But still: So long as, for most Canadians, the issue remained a trade-off between the two – a little more clean air, a little less GDP – it still had the potential to be managed, in the old-fashioned way. That possibility vanished once it became about respect – respect for Alberta and respect for Indigenous peoples.

For the nature of respect, that universal human desire, is that it does not admit easily to negotiation, or half-measures: You either respect me, or you do not. You either satisfy my demands, therefore – the conditions of my mollification – or you are not fully respecting me (and anything less than full respect is disrespect). Indeed, the closer you approach respect – reconciliation is another word – as an objective, in haste to atone for past sins, the faster it recedes. For without grievances, there is no leverage.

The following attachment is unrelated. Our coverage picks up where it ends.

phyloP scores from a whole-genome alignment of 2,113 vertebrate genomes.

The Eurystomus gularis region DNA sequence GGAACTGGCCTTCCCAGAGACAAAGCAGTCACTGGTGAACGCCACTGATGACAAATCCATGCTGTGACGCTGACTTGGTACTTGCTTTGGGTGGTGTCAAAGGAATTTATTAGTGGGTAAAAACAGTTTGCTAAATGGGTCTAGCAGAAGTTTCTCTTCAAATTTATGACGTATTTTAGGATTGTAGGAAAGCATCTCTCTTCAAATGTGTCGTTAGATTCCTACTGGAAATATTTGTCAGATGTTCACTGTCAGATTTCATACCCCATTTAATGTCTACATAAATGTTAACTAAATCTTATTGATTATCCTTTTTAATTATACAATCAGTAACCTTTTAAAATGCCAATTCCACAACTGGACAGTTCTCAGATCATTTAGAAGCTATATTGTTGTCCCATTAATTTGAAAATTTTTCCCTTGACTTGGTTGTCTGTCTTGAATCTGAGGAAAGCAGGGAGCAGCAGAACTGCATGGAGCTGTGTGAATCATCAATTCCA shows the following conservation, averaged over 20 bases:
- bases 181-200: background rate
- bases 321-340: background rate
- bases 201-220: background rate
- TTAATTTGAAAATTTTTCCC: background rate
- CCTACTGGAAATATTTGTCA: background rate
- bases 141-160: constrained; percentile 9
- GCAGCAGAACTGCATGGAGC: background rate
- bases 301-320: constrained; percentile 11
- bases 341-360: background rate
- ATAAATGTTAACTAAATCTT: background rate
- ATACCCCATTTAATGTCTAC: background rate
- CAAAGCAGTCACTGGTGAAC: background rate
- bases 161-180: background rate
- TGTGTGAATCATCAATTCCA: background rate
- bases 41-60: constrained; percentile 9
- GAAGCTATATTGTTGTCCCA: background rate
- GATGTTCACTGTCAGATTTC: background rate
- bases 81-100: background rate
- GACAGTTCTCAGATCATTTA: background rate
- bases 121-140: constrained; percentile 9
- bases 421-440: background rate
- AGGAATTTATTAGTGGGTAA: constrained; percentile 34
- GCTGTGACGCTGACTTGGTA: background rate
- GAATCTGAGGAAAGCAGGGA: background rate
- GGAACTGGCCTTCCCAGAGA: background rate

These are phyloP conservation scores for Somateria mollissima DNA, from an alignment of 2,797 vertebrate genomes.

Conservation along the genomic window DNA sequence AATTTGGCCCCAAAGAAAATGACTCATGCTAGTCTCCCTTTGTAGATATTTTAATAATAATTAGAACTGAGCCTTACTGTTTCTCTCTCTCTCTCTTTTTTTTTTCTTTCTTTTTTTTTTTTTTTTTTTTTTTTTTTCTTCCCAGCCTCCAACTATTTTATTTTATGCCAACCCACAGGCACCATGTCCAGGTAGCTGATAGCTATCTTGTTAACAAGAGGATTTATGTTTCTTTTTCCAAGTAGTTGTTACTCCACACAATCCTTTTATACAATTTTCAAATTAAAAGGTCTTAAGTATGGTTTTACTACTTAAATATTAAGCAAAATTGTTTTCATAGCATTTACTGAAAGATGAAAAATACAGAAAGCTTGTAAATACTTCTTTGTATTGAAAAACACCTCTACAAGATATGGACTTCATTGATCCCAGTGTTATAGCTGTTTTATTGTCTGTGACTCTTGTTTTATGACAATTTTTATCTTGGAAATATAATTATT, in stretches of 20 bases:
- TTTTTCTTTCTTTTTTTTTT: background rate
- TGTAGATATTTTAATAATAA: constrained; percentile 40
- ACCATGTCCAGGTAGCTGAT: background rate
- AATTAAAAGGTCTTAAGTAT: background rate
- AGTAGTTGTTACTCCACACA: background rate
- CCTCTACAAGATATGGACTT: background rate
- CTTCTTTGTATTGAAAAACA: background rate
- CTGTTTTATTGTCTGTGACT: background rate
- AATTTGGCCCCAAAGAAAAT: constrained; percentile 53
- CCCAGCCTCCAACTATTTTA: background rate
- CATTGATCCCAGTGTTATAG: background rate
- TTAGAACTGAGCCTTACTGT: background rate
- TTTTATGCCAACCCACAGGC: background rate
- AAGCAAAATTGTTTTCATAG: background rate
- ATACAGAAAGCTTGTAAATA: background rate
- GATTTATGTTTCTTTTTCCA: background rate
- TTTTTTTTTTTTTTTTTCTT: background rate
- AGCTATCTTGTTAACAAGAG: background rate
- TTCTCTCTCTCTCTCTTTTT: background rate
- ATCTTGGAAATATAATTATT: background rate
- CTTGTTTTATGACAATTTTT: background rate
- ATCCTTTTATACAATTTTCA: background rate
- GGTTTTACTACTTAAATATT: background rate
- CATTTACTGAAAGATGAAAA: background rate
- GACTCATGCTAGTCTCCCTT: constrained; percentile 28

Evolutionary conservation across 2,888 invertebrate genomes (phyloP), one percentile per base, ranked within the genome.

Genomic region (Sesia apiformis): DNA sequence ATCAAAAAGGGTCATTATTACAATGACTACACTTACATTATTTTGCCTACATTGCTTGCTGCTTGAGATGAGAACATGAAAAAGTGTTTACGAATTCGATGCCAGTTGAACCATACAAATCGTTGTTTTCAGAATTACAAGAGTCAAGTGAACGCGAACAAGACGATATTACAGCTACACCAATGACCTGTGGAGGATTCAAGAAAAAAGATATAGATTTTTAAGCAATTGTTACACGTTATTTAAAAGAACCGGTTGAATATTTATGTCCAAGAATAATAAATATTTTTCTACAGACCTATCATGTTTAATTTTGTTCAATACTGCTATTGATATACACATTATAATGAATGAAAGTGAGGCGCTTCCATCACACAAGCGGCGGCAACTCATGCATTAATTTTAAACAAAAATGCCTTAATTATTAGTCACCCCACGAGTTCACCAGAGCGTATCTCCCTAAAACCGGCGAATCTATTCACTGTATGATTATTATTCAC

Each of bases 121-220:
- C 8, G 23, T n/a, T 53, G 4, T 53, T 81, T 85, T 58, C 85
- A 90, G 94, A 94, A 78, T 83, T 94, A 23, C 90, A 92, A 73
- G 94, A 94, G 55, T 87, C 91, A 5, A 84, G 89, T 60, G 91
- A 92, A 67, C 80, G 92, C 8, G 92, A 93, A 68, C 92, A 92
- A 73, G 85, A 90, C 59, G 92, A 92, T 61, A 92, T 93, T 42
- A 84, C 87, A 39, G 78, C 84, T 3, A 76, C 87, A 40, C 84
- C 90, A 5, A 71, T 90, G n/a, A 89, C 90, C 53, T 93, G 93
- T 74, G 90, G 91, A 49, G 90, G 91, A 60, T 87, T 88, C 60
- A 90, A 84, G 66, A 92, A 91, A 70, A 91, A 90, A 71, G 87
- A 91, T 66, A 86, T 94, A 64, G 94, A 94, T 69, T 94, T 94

The triage model of governance, in short, has collapsed. The most important factor in this regard is undoubtedly the arrival of Alberta – its economy struggling, its major export seemingly walled in on all sides – as a respect-seeker, alongside the others. If it were just the usual claimants, it might have been possible to muddle through all this somehow, by way of the usual grubby deal, leaving Alberta discontented but distracted by its vast wealth.

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But Alberta is no longer willing to play that game, and it seems the federal government has yet to come up with another.